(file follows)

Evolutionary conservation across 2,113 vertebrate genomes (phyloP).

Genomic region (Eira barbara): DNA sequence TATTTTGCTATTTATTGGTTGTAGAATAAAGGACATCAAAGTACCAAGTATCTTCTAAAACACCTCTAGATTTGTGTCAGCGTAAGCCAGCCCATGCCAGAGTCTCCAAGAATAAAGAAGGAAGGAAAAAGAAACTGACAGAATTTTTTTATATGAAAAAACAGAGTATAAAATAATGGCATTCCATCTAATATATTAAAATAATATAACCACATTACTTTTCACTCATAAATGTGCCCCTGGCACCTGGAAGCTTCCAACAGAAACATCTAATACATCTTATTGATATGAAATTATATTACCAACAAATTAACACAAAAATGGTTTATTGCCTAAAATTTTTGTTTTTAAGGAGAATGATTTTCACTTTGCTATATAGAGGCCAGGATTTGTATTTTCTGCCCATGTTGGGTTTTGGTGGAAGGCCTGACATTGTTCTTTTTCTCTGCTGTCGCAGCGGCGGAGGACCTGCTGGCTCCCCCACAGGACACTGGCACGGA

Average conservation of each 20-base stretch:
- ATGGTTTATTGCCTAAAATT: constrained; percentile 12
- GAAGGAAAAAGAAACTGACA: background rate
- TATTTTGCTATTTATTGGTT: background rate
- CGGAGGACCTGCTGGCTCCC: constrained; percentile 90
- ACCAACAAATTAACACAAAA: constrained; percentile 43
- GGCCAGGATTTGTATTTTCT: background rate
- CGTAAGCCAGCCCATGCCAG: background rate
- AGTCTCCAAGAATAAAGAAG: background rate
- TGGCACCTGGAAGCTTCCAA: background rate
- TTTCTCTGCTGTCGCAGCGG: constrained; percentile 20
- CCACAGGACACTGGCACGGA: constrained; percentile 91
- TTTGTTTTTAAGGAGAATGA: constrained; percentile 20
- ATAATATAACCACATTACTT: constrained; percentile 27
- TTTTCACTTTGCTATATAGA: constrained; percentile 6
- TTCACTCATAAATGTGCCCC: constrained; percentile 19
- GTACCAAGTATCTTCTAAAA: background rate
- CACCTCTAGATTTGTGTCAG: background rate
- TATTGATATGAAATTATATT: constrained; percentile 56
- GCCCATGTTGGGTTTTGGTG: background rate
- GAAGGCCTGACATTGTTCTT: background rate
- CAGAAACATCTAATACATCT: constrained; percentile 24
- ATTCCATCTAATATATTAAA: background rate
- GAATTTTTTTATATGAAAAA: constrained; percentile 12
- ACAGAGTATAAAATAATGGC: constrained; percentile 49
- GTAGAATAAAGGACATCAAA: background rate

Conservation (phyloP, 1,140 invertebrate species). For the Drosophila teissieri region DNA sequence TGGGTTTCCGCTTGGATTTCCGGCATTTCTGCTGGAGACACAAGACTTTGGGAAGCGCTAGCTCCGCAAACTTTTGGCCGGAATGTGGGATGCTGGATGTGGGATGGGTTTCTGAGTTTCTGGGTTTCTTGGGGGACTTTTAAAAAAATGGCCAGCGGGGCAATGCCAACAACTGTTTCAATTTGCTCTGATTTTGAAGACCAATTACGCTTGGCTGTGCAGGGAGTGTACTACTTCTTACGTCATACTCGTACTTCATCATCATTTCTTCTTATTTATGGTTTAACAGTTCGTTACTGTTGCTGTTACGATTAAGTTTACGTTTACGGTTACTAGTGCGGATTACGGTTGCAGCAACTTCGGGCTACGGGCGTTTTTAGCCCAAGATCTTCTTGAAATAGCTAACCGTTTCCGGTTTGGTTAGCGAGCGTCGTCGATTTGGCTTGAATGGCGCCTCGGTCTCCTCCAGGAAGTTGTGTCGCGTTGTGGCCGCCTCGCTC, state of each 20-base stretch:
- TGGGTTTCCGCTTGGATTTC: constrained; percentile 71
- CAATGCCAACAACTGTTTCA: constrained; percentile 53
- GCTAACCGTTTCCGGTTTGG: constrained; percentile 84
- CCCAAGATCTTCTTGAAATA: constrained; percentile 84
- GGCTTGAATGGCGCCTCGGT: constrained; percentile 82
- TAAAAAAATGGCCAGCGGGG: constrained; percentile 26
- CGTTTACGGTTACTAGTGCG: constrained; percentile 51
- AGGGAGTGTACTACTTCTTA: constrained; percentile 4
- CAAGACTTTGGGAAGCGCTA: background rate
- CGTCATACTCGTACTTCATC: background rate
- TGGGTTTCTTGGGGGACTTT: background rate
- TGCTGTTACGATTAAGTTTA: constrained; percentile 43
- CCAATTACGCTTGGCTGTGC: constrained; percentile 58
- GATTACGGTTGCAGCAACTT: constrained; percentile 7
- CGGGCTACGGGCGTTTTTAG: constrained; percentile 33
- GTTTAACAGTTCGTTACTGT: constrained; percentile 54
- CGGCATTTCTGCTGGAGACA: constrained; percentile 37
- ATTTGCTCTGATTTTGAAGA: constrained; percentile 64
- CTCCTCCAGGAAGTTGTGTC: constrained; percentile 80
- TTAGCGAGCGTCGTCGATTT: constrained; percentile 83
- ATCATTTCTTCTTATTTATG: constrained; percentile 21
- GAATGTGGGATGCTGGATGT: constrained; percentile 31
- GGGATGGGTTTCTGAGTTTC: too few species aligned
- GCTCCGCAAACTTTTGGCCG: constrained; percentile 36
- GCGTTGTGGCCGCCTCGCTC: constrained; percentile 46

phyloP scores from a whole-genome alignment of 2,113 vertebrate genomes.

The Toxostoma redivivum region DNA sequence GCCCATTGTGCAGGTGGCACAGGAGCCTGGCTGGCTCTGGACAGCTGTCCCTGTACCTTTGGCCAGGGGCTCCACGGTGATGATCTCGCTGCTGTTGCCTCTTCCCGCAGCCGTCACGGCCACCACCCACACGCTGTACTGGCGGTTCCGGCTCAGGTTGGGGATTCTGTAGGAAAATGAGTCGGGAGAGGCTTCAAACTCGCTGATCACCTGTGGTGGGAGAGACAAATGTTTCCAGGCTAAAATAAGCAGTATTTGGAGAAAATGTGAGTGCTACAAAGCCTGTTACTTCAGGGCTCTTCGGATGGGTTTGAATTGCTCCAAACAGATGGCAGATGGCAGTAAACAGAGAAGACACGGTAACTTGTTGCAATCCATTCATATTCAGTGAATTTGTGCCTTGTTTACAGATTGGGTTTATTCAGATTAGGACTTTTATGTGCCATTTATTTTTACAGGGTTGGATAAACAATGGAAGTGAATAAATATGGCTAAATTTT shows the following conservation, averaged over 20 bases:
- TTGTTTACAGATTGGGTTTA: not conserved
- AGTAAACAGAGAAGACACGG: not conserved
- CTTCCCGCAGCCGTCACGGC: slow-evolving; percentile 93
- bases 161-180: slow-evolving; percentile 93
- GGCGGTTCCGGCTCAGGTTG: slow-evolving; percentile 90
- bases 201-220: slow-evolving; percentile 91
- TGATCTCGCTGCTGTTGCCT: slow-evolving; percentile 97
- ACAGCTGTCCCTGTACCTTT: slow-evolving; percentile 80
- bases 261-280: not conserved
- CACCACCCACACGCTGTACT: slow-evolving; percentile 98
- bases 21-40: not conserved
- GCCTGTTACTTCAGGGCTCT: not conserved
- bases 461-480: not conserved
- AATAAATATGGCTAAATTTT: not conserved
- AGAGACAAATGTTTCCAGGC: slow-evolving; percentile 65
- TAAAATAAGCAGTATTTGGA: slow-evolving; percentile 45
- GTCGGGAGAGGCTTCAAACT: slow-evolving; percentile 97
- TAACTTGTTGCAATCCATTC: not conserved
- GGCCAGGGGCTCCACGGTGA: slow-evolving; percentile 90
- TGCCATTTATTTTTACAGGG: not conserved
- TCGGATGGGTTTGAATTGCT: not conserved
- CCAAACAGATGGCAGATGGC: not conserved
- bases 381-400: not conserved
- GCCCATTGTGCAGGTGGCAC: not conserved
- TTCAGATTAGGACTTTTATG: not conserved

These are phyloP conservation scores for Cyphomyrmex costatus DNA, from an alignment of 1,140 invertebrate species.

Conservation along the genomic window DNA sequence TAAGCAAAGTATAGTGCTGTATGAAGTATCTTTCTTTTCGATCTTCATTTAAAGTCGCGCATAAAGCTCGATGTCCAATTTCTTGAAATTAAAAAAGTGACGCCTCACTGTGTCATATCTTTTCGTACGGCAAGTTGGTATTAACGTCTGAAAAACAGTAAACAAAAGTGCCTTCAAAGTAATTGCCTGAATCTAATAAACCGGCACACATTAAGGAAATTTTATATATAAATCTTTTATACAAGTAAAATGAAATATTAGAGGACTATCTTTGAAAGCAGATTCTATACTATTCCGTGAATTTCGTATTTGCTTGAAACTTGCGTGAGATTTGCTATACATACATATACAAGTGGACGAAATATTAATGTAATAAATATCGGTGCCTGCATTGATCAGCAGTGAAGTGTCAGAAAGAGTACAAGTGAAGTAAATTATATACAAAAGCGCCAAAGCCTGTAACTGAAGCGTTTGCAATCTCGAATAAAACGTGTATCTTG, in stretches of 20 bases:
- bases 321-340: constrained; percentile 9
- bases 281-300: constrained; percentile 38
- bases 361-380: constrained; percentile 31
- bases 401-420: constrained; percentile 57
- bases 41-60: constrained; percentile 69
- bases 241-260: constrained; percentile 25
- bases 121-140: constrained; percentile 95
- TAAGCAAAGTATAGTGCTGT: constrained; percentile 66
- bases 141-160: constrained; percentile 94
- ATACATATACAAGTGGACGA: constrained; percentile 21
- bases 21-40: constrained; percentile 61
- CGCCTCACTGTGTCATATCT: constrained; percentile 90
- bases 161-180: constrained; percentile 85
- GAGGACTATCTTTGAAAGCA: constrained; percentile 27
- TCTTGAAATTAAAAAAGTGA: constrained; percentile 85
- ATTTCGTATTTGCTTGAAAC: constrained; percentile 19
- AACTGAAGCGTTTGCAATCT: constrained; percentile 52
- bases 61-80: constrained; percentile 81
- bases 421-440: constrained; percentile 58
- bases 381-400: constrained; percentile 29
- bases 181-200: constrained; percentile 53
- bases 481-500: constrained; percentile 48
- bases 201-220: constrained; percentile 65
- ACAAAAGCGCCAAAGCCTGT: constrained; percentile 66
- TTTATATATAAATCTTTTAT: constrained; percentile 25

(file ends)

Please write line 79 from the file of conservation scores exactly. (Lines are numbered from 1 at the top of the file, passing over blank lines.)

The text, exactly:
- bases 381-400: not conserved